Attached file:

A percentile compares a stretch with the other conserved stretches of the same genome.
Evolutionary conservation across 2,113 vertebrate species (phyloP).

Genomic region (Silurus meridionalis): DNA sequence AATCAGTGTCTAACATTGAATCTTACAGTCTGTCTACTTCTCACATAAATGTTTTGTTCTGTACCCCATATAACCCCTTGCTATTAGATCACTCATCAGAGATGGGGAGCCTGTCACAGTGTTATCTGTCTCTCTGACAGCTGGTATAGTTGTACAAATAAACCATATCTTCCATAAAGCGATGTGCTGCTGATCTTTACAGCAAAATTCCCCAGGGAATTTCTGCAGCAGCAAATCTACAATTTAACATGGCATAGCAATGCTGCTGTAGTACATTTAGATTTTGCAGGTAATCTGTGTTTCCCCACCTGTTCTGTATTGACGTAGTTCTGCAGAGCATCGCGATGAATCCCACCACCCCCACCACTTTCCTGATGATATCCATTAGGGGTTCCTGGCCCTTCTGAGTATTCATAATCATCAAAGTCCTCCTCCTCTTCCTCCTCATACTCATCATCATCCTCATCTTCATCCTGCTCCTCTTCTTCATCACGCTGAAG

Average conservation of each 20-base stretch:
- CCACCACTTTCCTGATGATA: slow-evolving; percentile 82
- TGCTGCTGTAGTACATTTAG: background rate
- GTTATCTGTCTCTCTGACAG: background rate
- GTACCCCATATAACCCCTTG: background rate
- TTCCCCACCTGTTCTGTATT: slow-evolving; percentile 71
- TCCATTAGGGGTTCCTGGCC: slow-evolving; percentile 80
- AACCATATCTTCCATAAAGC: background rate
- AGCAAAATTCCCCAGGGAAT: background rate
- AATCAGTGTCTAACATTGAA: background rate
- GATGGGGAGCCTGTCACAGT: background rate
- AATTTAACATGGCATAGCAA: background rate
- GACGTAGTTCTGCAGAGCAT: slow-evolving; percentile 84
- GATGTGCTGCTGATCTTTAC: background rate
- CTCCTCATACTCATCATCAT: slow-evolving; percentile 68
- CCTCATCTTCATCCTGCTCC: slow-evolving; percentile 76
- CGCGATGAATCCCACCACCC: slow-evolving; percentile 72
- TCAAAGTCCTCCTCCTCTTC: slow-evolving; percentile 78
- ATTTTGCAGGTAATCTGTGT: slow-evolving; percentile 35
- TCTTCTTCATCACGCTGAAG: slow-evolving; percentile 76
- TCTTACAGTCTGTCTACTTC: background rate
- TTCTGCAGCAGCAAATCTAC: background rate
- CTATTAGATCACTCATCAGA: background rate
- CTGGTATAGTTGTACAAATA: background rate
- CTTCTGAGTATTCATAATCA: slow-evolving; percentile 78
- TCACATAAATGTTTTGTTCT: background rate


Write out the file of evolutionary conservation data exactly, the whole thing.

A percentile compares a stretch with the other conserved stretches of the same genome.
Evolutionary conservation across 2,113 vertebrate species (phyloP).

Genomic region (Silurus meridionalis): DNA sequence AATCAGTGTCTAACATTGAATCTTACAGTCTGTCTACTTCTCACATAAATGTTTTGTTCTGTACCCCATATAACCCCTTGCTATTAGATCACTCATCAGAGATGGGGAGCCTGTCACAGTGTTATCTGTCTCTCTGACAGCTGGTATAGTTGTACAAATAAACCATATCTTCCATAAAGCGATGTGCTGCTGATCTTTACAGCAAAATTCCCCAGGGAATTTCTGCAGCAGCAAATCTACAATTTAACATGGCATAGCAATGCTGCTGTAGTACATTTAGATTTTGCAGGTAATCTGTGTTTCCCCACCTGTTCTGTATTGACGTAGTTCTGCAGAGCATCGCGATGAATCCCACCACCCCCACCACTTTCCTGATGATATCCATTAGGGGTTCCTGGCCCTTCTGAGTATTCATAATCATCAAAGTCCTCCTCCTCTTCCTCCTCATACTCATCATCATCCTCATCTTCATCCTGCTCCTCTTCTTCATCACGCTGAAG

Average conservation of each 20-base stretch:
- CCACCACTTTCCTGATGATA: slow-evolving; percentile 82
- TGCTGCTGTAGTACATTTAG: background rate
- GTTATCTGTCTCTCTGACAG: background rate
- GTACCCCATATAACCCCTTG: background rate
- TTCCCCACCTGTTCTGTATT: slow-evolving; percentile 71
- TCCATTAGGGGTTCCTGGCC: slow-evolving; percentile 80
- AACCATATCTTCCATAAAGC: background rate
- AGCAAAATTCCCCAGGGAAT: background rate
- AATCAGTGTCTAACATTGAA: background rate
- GATGGGGAGCCTGTCACAGT: background rate
- AATTTAACATGGCATAGCAA: background rate
- GACGTAGTTCTGCAGAGCAT: slow-evolving; percentile 84
- GATGTGCTGCTGATCTTTAC: background rate
- CTCCTCATACTCATCATCAT: slow-evolving; percentile 68
- CCTCATCTTCATCCTGCTCC: slow-evolving; percentile 76
- CGCGATGAATCCCACCACCC: slow-evolving; percentile 72
- TCAAAGTCCTCCTCCTCTTC: slow-evolving; percentile 78
- ATTTTGCAGGTAATCTGTGT: slow-evolving; percentile 35
- TCTTCTTCATCACGCTGAAG: slow-evolving; percentile 76
- TCTTACAGTCTGTCTACTTC: background rate
- TTCTGCAGCAGCAAATCTAC: background rate
- CTATTAGATCACTCATCAGA: background rate
- CTGGTATAGTTGTACAAATA: background rate
- CTTCTGAGTATTCATAATCA: slow-evolving; percentile 78
- TCACATAAATGTTTTGTTCT: background rate